As management frequently boasts, it is clear from the figures above that Asian sales constitute the dominant part of FF’s activity. This report will present strong evidence that FF’s Asian business, far from growing rapidly, may instead be dramatically shrinking and may be substantially smaller than perceived by the market. Because this is such a large part of Folli Follie overall turnover, we are deeply concerned that the financial statements may be incompatible with the facts that we have seen on the ground.

II. Historical Background

The company was established in 1986 in Greece by Dimitris Koutsolioutsos. The first shop was in the commercial district of Athens. Folli Follie started by manufacturing jewelry and in 1994 launched their first watch line. In the mid 1990s the company started expanding aggressively in Asia, first in Japan and later in China and elsewhere.

At first business was good: Folli Follie products where esthetically pleasing, creative and affordable. Folli Follie enjoyed significant success in Japan, where the brand was extremely popular around 15 years ago. However, in 2008 the Japan business started a slow decline and that does not seem to have changed. The decline was offset until recently by strong growth in China, fueled by the initial popularity of the brand and by the growth in the number of points of sale. However, starting 4/5 years ago, growth peaked in China as well and the brand has been in retreat ever since, with both the number of sales outlet as well as comparable sales decreasing dramatically6.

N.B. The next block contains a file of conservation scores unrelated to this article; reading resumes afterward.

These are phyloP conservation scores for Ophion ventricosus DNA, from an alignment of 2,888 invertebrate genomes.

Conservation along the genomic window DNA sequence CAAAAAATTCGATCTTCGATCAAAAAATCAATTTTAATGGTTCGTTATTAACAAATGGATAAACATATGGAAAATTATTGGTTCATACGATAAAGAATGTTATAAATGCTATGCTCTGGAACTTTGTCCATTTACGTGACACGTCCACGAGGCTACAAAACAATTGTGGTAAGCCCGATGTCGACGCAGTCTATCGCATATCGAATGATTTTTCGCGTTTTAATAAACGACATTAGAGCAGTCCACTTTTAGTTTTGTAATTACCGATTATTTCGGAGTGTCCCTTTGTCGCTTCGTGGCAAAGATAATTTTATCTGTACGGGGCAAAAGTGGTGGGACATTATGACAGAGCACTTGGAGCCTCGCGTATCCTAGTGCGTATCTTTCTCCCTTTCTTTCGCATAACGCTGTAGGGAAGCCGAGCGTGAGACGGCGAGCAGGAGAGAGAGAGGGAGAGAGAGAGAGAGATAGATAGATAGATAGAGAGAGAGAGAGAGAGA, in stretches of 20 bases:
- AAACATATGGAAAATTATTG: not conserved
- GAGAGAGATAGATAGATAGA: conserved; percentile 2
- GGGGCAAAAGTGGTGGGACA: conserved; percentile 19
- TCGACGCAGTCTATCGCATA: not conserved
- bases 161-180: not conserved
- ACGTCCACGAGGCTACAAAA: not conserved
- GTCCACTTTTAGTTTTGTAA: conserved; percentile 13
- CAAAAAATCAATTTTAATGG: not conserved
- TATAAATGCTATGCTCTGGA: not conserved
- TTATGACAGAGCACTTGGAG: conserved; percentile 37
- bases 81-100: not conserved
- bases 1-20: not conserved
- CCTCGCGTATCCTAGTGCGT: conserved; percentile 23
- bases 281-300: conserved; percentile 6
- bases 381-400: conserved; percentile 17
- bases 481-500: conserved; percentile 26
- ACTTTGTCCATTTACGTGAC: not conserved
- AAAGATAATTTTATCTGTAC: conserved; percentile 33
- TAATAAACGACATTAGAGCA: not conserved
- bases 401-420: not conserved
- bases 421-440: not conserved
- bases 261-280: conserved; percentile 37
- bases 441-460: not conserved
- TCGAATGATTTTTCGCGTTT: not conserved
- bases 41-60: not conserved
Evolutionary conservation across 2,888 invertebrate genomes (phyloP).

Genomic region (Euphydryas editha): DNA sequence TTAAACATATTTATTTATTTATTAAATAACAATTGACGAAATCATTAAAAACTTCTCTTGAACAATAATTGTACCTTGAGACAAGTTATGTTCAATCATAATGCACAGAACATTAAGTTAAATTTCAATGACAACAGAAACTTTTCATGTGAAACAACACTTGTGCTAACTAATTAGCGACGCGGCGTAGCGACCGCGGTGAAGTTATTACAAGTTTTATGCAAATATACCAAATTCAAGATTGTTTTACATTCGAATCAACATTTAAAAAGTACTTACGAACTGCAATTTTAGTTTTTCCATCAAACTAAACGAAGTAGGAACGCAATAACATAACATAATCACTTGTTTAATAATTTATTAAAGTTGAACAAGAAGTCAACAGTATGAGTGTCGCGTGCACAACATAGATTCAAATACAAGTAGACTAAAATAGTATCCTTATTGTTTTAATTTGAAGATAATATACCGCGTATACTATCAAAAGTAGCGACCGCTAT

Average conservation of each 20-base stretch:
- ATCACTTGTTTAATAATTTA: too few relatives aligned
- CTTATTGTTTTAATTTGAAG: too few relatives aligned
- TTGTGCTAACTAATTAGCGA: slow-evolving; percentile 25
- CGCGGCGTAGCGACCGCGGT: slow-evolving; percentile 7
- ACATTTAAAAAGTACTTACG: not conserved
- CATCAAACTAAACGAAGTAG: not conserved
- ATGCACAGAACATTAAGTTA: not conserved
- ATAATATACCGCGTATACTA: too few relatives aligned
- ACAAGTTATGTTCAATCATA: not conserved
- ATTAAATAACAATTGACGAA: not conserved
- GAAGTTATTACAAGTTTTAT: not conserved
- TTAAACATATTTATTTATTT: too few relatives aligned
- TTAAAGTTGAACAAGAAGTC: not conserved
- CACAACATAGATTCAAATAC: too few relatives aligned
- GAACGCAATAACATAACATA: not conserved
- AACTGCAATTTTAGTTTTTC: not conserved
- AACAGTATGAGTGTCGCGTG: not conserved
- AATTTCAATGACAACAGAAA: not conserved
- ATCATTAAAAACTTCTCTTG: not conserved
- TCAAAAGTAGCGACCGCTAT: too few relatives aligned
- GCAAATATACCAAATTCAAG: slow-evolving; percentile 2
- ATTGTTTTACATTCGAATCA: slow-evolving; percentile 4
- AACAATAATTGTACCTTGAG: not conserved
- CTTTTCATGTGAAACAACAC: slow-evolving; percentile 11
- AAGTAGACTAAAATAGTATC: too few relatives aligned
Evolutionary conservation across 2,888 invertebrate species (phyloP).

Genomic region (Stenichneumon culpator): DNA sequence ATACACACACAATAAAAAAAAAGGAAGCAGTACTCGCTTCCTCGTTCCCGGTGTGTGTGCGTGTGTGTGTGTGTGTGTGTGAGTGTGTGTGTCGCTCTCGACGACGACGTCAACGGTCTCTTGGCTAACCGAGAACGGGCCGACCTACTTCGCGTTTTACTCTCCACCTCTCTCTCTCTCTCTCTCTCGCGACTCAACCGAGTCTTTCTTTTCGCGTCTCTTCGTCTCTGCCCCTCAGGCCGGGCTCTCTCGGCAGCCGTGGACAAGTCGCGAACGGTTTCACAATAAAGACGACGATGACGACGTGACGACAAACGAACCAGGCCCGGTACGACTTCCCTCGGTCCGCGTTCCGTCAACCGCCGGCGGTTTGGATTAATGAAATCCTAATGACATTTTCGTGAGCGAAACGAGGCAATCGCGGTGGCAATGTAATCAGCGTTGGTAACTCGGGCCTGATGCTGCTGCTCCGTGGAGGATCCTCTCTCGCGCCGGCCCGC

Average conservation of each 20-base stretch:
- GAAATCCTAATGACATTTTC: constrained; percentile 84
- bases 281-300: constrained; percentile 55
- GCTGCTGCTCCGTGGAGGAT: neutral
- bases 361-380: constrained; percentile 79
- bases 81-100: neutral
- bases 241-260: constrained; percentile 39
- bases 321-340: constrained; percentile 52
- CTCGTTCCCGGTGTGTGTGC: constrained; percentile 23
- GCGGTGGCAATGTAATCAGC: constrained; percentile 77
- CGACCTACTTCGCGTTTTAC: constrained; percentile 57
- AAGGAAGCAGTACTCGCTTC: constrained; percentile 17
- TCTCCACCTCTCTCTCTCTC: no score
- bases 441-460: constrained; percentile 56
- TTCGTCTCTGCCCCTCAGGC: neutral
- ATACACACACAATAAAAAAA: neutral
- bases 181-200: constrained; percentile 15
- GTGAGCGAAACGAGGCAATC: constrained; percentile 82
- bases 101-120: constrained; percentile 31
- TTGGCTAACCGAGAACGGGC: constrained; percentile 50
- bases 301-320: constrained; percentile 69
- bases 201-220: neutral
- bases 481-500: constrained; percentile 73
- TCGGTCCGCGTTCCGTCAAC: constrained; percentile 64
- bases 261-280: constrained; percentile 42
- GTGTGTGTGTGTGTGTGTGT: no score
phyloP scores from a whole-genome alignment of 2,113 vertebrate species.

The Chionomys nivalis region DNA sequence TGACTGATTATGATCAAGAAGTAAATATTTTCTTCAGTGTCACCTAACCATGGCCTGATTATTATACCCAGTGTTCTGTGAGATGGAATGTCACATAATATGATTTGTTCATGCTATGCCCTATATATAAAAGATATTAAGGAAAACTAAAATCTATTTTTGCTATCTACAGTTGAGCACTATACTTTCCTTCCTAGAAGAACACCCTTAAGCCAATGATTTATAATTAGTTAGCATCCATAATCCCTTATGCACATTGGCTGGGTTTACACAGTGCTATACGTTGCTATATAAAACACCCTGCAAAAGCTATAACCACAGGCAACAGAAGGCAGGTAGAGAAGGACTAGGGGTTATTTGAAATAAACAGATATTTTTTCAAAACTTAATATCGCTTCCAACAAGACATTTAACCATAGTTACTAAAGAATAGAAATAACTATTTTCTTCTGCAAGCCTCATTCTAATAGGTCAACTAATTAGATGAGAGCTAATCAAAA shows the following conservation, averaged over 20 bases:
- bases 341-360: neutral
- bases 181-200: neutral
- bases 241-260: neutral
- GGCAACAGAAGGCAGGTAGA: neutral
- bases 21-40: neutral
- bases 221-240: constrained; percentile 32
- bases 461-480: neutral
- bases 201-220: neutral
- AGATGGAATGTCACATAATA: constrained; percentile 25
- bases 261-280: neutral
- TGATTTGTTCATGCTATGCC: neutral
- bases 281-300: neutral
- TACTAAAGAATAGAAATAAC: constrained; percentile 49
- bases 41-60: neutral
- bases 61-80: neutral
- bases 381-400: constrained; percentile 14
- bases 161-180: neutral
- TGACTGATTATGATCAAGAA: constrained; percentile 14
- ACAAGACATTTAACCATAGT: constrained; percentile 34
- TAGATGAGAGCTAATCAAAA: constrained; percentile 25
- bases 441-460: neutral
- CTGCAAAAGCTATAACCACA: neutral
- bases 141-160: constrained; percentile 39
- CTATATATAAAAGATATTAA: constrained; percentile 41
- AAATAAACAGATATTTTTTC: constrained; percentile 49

Links of London, a British jewelry brand acquired by Folli Follie in 2006, and Attica, a department store with its main outlet in Athens, are non-core businesses accounting for a smaller proportion of sales and possibly unprofitable.

The steady “growth” of Folli Follie’s revenue, has in the last few years generated negative cash, to the extent that FF in 2017 issued a €300m bond repayable in 2021, in addition to another €150m bond issued in 2014.

The company claims rapid growth, investment and expansion. This report will instead suggest a dramatically different picture: a rapidly-shrinking, far smaller company heading toward financial uncertainty.

III. What the Company claims about itself

The extensive evidence we collected and examined suggests that Folli Follie business may be in a precarious situation. This view clearly is in conflict with the image that management tries to portray of a rapidly growing company with a bright future. In order to understand these disturbing inconsistencies, it is important to first look at the official figures, which we view with great skepticism:

a) Fast Growth in Revenue and Net Profit7:

Folli Follie

For the year 2016, Folli Follie claimed total revenue of €1.3b and operating income of €257m, with a healthy 20% operating margin. From 2010, revenue has been growing at 11% per year on average; operating income growth averaged almost 20% per year.

b) Large and Growing Network of points of sale (POS): the 2016 Annual Report claims 930 points of sales8
(up from 5689 in 2012, implying 362 new POS).

c) Growth of the Jewelry-Accessories segment: from €642m (2013) to €977m (2016) (see table below).

Folli Follie

Tables implying growth of Jewelry-Accessories segment of 52% in three years (2013-2016)10.

Folli Follie

2016 CEO Annual Letter claiming announcing fast growth.

IV. The Real Picture (according to Quintessential)

Months of painstaking due diligence suggest a radically different picture of Folli Follie than what could be inferred from FF official reporting. We came across convincing evidence suggesting an unprofitable, rapidly shrinking business, with decreasing revenue and negative cash flows. We estimate that the real revenue of the Jewelry-Watches-Accessories segment may be only a fraction of the reported revenue.